Symptoms of Whiplash

Rear-end collisions can result in a number of symptoms, and some of them can be difficult to diagnose. In this section, we cover all of the documented types of whiplash symptoms and how they are caused.

The Anatomy of Whiplash Injuries
Automobile crashes can cause injury to the ligaments, joints, nerves, and blood vessels of the neck. Click here to read the latest science on these kinds of injuries.

Risk Factors for Whiplash
Whiplash injuries have a very unique kind of mechanism. This section of articles discusses the specifics of the biomechanics of auto injuries and who is at risk of developing long-term problems.

Chiropractic “Only Proven Effective Treatment” for Chronic Whiplash

Study Says 74% of Chronic Whiplash Patients Improved with Chiropractic

Whiplash injury occurs when the body reacts to a deceleration or acceleration force by hyperflexion or hyperextension of the neck.

Whiplash injuries are very common in collisions. The whiplash injury is in part due to the fact that the muscles do not have enough time to brace.

Uncomplicated cases of whiplash are the result of sprained ligaments in the neck. The muscles naturally spasm as a protective mechanism. Pain from the whiplash may be a stiff neck and may go down one or both arms.

Relief for the simple case of whiplash can be found with chiropractic adjustment, physical modalities and pain medication.

A more severe case of whiplash is indicated by persistent pain that lasts for a month and half or more. This can indicate that the whiplash more extensively damaged and/or trapped nerves. Whiplash can also lead to discs rupturing in the neck like a “slipped” disc, ruptured disc or herniated disc in the back.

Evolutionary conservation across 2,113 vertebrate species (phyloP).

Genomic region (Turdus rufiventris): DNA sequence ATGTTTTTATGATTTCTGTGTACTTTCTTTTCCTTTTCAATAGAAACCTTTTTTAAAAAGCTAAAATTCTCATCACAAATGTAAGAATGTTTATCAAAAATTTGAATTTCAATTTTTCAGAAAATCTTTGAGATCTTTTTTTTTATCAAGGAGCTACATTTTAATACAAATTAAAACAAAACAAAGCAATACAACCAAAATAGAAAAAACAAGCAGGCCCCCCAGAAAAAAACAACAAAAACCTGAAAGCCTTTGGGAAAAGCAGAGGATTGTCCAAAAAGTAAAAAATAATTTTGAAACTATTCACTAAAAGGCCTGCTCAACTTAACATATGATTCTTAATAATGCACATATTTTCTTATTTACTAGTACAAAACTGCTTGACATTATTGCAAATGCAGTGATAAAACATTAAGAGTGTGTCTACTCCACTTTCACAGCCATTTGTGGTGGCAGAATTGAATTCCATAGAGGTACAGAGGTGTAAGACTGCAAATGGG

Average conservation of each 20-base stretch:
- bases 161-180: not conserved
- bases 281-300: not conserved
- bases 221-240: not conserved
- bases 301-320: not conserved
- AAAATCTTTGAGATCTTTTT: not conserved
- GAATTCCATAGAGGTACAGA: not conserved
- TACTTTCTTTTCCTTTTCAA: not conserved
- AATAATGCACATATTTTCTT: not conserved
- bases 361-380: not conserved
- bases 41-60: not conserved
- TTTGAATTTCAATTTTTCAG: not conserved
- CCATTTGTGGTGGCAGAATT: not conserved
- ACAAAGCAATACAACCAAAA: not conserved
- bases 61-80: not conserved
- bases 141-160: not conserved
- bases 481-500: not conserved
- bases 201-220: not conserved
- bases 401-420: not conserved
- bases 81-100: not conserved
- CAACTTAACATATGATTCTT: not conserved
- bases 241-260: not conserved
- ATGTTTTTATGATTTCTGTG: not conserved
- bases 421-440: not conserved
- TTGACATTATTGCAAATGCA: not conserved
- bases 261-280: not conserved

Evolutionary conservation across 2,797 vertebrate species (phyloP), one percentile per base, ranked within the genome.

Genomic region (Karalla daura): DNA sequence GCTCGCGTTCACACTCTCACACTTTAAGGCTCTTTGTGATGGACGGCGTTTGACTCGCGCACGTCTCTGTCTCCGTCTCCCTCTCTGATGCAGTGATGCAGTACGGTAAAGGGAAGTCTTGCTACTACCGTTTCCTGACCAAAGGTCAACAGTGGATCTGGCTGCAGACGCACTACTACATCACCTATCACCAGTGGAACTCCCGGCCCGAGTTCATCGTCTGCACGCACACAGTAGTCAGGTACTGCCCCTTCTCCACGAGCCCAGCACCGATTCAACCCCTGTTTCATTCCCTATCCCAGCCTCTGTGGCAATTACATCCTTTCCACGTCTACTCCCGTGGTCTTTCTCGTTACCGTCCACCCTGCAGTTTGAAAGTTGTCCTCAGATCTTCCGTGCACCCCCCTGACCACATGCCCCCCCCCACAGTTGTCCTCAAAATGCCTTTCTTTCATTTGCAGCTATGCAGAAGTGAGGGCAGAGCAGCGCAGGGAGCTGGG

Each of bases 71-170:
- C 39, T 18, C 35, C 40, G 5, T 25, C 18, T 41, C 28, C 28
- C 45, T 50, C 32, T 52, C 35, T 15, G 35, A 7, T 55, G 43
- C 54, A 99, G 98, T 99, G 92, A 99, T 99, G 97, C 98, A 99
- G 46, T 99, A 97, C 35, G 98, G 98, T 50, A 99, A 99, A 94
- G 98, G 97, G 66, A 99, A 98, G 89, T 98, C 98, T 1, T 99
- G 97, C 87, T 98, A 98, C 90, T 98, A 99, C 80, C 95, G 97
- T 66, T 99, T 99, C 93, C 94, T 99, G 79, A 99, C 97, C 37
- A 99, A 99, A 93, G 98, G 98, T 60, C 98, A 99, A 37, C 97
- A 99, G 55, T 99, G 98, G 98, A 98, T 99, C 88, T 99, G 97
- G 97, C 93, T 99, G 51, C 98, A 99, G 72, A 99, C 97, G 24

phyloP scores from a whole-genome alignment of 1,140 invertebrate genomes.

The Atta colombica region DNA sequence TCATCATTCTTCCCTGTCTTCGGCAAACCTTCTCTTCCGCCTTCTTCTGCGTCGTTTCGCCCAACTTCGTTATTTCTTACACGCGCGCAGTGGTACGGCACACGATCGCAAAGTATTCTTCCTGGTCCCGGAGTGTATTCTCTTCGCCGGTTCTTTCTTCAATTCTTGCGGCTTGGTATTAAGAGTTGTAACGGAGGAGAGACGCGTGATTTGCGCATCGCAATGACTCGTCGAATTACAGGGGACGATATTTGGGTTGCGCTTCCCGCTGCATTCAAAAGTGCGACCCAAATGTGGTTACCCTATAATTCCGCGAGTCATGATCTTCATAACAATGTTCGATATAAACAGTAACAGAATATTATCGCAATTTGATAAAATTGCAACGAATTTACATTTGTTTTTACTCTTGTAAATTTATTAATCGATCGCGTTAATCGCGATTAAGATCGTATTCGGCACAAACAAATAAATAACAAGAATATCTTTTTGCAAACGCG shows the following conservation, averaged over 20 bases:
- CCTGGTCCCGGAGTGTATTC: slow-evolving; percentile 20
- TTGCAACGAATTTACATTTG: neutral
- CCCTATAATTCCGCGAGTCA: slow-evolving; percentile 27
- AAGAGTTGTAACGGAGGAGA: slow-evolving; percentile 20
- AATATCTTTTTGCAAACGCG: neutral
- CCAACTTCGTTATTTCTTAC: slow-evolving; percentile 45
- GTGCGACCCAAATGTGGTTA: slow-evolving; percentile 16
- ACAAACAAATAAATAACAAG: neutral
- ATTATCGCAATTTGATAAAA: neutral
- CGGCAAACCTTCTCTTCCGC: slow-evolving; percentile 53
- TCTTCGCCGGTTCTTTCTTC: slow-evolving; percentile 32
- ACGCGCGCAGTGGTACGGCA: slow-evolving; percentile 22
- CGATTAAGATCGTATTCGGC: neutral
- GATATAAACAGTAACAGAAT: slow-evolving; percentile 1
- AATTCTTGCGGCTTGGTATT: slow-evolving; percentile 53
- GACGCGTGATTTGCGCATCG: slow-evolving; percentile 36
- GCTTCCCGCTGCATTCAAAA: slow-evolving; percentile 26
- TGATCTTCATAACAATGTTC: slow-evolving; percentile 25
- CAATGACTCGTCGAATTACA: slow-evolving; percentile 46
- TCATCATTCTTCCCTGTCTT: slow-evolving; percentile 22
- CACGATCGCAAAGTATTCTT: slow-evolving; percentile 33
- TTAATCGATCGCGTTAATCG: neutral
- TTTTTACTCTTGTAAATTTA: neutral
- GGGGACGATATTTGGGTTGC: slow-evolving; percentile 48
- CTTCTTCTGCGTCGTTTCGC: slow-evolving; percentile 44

Other symptoms from a car collision and whiplash may include radiating pain into the shoulder, elbow, wrist or hand, low back pain, headaches and more.

An article published in the Journal of Orthopedic Medicine in 1999 pointed out the superiority of chiropractic care for patients suffering from long term whiplash.

The authors of the article noted that a previous study had shown that 26 of 28 patients, or 93 percent, of patients with chronic whiplash benefited from chiropractic care.

In the authors’ own study, they interviewed 100 consecutive chiropractic referrals of patients with chronic whiplash. Their results also showed that of the 93 patients who remained in the study, 69 of them, or 74 percent, found improvement.

The researchers concluded their opening comments with the statement, “The results from this study provide further evidence that chiropractic is an effective treatment for chronic whiplash symptoms.”